The government also announced a consultation on splitting the Great Western franchise into two smaller and more manageable units, but the biggest test of the new set-up is likely to be with the East Coast franchise. Alongside the announcement of the Strategic Vision came confirmation that the current East Coast franchise is being cut short.

Rumours have been circulating for some time that East Coast was in trouble again after 2009’s contract default. The current franchise will now end in 2020 and be replaced with public-private affair involving Network Rail.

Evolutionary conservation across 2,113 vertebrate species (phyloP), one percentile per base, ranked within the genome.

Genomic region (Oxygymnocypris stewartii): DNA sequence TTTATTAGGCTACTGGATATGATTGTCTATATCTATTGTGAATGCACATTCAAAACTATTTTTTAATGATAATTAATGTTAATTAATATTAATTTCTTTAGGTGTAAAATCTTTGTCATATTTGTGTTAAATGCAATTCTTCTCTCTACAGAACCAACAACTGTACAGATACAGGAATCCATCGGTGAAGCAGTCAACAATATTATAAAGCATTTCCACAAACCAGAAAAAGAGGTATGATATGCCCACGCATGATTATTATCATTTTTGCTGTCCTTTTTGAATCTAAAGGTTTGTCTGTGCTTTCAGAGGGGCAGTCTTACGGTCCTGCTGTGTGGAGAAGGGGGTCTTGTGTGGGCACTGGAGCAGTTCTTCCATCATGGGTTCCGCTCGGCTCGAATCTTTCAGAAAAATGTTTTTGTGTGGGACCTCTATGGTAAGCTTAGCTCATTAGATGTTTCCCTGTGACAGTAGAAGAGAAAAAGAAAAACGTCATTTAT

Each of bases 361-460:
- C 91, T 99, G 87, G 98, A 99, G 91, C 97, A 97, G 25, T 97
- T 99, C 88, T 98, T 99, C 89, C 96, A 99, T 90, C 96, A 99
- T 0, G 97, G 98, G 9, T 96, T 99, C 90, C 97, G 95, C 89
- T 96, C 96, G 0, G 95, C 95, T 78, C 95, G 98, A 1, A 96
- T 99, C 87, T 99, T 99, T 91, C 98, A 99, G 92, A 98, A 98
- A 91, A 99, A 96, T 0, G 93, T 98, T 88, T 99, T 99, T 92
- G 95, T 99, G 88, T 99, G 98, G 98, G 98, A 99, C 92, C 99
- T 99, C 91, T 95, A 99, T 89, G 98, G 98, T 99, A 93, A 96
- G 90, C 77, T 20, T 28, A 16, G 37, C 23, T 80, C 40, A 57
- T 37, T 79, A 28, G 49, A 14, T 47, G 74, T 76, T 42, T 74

This new management model is an ideal opportunity to give passengers and communities more involvement in the railway. We will be pushing for these groups to be given a direct say in service and investment decisions, and not just through a one-off paper consultation.

Elsewhere in the Strategic Vision, there are warm words and repeated commitments to things that do matter to passenger. Ticketing reform, compensation, a new rail ombudsman, investment in improved disabled access and much else. This is all welcome and important, but is overshadowed by the problems facing franchising.

Stability and efficiency are vital – but so too is a model which offers deeper involvement and influence for passengers. With the building blocks of change now in place, the challenge for both the government and rail industry is to deliver such a vision. 

Andrew Allen is research & consultancy coordinator of the Campaign for Better Transport. This article was originally published on the campaign’s blog.